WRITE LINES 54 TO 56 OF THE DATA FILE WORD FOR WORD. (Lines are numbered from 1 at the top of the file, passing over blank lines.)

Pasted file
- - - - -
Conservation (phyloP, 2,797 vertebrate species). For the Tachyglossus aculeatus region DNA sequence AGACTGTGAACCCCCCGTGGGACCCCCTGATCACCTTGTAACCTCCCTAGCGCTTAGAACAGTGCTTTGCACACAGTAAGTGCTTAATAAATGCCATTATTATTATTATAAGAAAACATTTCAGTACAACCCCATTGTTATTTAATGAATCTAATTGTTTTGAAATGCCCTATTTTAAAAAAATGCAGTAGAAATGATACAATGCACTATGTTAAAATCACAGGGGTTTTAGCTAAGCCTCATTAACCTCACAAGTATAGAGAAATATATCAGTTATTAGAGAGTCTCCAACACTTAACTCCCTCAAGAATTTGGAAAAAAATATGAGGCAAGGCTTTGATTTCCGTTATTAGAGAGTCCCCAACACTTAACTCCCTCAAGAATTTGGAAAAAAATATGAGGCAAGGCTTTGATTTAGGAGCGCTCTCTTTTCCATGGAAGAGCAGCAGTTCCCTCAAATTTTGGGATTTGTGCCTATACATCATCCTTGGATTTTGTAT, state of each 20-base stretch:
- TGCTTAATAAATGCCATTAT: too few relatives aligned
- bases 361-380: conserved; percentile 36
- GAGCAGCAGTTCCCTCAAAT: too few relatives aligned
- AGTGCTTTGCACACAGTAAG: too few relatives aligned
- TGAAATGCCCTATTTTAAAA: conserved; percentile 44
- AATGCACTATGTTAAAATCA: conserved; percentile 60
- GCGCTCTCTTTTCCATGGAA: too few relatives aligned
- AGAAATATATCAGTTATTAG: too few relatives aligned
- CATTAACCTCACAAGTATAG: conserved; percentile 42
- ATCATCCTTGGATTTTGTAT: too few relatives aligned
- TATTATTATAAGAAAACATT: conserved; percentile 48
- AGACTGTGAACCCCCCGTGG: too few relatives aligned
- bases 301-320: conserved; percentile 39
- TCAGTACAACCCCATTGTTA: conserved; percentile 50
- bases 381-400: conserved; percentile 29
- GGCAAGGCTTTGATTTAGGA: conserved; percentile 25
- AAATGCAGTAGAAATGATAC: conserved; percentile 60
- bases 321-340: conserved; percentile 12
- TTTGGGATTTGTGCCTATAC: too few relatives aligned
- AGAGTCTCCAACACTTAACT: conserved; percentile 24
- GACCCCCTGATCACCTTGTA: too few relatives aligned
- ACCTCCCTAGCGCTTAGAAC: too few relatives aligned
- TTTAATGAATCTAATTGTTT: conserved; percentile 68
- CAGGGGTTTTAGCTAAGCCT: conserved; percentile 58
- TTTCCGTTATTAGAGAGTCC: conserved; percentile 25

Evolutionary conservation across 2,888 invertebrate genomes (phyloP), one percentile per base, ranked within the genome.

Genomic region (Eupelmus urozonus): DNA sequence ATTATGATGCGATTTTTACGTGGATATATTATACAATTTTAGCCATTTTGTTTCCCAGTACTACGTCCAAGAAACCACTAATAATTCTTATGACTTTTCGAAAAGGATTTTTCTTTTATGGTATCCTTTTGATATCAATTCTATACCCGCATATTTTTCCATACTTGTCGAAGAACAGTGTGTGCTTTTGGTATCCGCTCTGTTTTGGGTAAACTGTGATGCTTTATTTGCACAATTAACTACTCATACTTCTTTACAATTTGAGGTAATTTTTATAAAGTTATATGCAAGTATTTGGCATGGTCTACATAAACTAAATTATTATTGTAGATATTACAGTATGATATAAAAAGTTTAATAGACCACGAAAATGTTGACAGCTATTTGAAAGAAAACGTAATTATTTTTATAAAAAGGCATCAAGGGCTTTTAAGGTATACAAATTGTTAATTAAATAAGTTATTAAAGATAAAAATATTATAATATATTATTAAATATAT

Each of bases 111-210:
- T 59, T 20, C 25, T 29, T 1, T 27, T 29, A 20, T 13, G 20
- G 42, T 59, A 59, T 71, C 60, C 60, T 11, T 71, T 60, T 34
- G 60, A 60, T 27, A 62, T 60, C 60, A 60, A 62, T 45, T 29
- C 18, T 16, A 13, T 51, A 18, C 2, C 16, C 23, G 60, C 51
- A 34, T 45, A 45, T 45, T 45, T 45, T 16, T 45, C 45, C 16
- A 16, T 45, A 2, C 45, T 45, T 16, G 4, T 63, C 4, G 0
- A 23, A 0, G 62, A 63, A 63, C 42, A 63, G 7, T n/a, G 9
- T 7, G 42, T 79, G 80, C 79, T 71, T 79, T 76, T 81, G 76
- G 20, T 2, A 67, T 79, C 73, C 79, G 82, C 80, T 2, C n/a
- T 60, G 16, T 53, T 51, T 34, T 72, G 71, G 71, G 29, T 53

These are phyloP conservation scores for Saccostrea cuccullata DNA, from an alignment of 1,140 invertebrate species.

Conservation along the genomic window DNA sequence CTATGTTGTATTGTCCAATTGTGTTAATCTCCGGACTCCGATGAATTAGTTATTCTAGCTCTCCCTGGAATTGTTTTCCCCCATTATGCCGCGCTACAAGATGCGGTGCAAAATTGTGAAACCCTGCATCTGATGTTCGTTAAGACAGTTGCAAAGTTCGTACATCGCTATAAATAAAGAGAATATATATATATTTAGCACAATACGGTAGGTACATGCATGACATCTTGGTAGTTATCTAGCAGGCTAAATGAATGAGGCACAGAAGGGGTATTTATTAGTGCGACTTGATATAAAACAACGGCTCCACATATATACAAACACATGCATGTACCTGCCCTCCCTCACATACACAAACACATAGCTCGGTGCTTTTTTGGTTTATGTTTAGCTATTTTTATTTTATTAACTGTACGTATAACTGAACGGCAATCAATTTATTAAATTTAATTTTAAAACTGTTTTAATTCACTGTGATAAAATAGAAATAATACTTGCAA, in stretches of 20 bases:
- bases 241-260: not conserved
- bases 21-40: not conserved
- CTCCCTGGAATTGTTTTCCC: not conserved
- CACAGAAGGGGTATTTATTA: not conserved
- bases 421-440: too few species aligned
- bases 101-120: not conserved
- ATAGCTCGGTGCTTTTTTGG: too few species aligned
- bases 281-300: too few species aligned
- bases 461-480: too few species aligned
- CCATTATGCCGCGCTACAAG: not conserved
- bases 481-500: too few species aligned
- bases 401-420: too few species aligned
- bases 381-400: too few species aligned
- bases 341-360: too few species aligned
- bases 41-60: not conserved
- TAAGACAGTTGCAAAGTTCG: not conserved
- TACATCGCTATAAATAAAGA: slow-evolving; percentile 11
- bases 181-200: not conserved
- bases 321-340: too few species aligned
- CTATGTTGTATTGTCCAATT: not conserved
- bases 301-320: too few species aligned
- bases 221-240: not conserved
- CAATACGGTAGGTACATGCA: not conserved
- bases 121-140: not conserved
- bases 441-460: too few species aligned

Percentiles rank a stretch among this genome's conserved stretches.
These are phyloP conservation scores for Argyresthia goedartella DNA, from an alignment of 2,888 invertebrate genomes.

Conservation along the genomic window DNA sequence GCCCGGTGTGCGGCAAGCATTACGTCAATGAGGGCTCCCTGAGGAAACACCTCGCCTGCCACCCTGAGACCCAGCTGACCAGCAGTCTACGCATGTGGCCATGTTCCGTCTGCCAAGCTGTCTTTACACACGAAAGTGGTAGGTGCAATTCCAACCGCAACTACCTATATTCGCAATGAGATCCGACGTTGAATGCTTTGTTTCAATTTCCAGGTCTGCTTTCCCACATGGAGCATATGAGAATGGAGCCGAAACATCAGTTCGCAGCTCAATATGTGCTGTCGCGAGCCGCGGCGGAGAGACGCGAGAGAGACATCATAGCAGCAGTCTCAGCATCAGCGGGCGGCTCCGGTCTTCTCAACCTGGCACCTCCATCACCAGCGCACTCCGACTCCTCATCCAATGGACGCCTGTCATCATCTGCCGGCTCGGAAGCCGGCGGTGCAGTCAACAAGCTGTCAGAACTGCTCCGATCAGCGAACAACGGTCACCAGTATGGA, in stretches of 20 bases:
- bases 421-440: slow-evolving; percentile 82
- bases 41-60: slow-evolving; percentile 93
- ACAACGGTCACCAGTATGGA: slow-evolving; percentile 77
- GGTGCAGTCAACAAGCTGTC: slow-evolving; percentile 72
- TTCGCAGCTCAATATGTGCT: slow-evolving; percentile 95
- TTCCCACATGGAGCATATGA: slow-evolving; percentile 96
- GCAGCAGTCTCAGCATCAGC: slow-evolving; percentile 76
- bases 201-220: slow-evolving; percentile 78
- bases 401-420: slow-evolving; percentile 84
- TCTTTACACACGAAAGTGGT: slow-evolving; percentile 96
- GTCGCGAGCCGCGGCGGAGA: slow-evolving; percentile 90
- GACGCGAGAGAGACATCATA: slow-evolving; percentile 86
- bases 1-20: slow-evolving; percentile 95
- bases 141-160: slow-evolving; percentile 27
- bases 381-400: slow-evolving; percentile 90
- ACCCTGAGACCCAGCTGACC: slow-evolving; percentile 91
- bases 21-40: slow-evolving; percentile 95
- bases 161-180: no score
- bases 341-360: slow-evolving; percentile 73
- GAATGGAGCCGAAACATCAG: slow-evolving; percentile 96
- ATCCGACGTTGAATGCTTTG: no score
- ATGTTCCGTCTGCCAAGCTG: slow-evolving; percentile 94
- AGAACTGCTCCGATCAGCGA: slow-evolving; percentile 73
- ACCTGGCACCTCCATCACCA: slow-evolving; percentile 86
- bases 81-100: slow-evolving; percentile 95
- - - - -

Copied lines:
- bases 381-400: too few species aligned
- bases 341-360: too few species aligned
- bases 41-60: not conserved